- Jim Saunders News Service of Florida
Two Florida synagogues damaged by Hurricane Irma have filed a lawsuit contending that houses of worship are unconstitutionally barred from receiving disaster assistance through a key federal program.
Chabad of Key West and Chabad of the Space Coast filed the lawsuit Monday in U.S. District Court in Key West against the Federal Emergency Management Agency and the Florida Division of Emergency Management.
The lawsuit contends that a longstanding federal restriction on synagogues, churches and other religious institutions receiving disaster-relief grants through FEMA’s Public Assistance Program violates the U.S. Constitution’s First Amendment and a law known as the Religious Freedom Restoration Act.
“Plaintiff synagogues ask this court to order FEMA to treat them on equal terms with other non-profit organizations in accepting, evaluating, and acting on their disaster relief applications,” the 29-page lawsuit said. “The synagogues are not seeking special treatment; they are seeking a fair shake. And they need to know now whether they have any hope of counting on FEMA or whether they will continue to be excluded entirely from these FEMA programs.”
The issue of houses of worship being prevented from tapping into the assistance program also has drawn attention in Texas, where Hurricane Harvey caused massive damage in August. President Donald Trump has backed allowing assistance to religious institutions, with the White House Office of Management and Budget saying in Nov. 17 letter to Congress that the administration “notes its support for legislation that would make houses of worship eligible for disaster relief funding (provided they meet the other relevant criteria for private non-profit facilities).”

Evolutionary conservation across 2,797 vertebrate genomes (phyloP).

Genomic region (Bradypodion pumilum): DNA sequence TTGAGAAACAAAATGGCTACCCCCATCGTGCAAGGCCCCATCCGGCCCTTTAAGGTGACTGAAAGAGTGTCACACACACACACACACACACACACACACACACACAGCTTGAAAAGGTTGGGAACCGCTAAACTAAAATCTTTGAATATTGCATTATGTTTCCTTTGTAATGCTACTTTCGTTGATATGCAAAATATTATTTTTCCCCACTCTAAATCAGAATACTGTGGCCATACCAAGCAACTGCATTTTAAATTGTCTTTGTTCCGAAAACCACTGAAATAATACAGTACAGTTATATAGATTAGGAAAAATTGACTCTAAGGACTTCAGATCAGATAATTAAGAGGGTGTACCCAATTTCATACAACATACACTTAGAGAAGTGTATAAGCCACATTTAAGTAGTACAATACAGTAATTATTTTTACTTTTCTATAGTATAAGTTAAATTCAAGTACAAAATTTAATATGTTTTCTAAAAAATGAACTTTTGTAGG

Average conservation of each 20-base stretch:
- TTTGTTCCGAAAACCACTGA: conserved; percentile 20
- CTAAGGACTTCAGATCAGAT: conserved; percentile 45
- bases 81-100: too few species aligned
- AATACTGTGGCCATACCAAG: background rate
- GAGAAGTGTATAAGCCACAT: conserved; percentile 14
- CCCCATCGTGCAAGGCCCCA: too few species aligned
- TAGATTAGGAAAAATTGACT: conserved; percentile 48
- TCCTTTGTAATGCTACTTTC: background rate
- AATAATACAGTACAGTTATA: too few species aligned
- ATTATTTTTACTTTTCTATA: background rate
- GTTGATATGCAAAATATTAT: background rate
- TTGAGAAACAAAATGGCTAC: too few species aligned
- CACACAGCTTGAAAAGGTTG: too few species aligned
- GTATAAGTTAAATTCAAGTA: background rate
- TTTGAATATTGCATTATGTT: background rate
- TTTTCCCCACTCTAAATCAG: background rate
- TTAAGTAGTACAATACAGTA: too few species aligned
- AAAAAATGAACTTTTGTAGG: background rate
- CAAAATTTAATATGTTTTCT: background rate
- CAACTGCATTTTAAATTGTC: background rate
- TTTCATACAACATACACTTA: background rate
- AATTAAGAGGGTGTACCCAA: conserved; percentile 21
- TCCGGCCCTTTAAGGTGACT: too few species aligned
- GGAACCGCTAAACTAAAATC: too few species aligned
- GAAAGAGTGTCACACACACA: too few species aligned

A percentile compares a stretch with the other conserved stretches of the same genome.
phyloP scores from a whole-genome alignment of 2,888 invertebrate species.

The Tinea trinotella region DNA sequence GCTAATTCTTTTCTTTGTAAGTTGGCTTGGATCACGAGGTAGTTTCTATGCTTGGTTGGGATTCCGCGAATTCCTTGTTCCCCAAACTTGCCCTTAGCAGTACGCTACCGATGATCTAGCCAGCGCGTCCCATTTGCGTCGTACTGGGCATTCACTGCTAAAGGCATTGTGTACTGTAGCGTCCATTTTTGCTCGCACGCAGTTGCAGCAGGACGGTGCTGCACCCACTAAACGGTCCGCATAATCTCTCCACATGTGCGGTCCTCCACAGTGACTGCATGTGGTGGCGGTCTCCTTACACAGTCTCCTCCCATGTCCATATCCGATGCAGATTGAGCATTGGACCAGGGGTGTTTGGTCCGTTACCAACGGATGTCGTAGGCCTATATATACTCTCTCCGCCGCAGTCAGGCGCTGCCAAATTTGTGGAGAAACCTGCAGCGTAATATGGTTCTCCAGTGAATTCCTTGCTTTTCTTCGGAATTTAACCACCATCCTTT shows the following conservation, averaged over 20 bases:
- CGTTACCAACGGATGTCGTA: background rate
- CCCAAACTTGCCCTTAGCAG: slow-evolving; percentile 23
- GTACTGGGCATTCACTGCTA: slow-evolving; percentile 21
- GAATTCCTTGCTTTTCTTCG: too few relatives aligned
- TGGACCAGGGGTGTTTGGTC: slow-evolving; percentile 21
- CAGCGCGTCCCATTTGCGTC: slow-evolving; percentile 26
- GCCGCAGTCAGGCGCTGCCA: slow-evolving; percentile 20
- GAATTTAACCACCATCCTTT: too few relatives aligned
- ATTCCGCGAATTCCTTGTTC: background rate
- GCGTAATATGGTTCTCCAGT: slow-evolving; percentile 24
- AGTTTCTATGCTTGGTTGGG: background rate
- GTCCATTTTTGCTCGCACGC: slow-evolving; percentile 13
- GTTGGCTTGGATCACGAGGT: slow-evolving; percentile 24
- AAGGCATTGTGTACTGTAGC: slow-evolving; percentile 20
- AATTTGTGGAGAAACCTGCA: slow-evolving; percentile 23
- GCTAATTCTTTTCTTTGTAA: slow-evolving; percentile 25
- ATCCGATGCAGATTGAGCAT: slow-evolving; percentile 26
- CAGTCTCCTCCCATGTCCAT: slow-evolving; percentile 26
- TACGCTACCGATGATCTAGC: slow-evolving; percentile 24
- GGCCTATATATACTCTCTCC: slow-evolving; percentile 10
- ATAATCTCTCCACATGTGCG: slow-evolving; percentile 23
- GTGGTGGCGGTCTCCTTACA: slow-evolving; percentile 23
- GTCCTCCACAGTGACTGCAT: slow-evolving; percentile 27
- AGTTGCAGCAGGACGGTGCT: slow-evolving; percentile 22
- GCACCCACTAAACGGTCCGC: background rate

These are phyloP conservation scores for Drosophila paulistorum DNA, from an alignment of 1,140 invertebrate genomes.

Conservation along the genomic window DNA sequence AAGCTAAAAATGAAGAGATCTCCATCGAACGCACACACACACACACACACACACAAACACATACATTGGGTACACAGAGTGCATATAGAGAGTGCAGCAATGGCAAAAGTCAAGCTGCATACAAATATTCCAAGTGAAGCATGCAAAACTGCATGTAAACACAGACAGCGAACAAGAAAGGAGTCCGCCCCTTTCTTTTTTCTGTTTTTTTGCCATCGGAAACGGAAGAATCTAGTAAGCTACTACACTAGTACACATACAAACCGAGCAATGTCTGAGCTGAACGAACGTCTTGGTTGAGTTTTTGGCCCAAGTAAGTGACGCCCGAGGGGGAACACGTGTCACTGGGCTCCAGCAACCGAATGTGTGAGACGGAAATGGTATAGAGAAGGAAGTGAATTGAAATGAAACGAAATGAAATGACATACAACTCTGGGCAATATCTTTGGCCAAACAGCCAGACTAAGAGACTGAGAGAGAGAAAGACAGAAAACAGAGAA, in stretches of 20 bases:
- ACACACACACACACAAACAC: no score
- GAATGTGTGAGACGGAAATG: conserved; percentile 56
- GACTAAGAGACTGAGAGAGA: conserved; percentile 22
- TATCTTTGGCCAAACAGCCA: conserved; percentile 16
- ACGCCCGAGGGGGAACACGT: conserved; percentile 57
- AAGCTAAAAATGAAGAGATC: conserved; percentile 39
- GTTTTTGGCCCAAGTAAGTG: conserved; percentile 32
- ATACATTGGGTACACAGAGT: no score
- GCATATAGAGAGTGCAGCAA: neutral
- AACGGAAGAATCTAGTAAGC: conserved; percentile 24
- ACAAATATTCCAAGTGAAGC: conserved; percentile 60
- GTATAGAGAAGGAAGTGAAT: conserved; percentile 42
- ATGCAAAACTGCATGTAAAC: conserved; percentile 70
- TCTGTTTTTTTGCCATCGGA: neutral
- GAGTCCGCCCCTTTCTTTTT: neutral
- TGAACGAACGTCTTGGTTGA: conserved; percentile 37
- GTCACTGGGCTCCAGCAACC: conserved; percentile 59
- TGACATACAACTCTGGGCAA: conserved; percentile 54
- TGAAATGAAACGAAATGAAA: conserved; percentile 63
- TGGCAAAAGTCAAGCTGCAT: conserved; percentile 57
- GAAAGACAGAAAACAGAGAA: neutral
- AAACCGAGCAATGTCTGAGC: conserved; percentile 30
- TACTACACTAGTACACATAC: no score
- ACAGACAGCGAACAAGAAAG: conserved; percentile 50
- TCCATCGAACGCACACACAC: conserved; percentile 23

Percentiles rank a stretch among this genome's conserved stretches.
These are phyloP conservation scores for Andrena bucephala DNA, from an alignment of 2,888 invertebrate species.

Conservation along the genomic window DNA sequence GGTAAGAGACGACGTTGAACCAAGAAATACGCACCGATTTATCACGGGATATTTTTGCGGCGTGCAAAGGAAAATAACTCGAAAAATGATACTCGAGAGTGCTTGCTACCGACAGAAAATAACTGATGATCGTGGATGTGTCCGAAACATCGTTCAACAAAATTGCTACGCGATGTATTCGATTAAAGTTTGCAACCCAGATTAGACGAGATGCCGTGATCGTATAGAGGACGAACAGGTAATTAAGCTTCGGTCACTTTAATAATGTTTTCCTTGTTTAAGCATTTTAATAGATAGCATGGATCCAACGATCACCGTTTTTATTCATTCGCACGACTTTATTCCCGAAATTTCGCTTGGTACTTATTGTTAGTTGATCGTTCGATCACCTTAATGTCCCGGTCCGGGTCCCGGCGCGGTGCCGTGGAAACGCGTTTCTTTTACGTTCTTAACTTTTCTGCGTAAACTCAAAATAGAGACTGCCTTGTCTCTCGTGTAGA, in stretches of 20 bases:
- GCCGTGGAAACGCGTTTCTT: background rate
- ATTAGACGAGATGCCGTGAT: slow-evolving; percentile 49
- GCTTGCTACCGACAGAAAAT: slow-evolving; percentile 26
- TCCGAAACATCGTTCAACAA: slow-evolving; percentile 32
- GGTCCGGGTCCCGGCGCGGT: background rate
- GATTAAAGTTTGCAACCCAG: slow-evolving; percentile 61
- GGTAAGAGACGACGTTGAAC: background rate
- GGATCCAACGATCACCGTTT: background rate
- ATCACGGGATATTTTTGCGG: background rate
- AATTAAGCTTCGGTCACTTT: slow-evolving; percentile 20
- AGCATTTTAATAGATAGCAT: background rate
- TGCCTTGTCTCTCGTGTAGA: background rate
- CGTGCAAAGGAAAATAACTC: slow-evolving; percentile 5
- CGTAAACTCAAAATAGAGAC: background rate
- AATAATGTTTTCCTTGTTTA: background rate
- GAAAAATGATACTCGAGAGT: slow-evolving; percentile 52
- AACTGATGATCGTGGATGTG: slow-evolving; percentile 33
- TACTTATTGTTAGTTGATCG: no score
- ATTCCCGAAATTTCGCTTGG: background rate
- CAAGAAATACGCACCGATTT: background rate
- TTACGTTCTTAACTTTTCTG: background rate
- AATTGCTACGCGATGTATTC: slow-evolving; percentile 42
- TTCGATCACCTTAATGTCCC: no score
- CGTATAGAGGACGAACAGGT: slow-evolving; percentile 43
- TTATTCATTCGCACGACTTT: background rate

The lawsuit filed Monday said the synagogues are prevented from receiving assistance through the program because more than 50 percent of their space is used for religious activities. It said a wide range of other types of non-profit facilities are eligible for aid.
Both synagogues were damaged in Irma, which made landfall Sept. 10 in the Keys and Collier County and then traveled up the state. For example, Chabad of Key West sustained roof damage and interior water damage, the lawsuit said.
The Florida Division of Emergency Management is named as a defendant in the lawsuit because it helps administer assistance programs.
The synagogues have applied for aid through the Public Assistance Program and have applied for Small Business Administration loans.
“But it is possible that they will not be approved for an SBA loan, or that the cost of restoring their damaged facilities will exceed what an SBA loan will cover,” the lawsuit said. “Furthermore, the synagogues cannot wait until after the SBA processes their loan applications before seeking relief from the FEMA exclusion policy because the synagogues need to make plans for funding the full cost of restoring their damaged facilities.”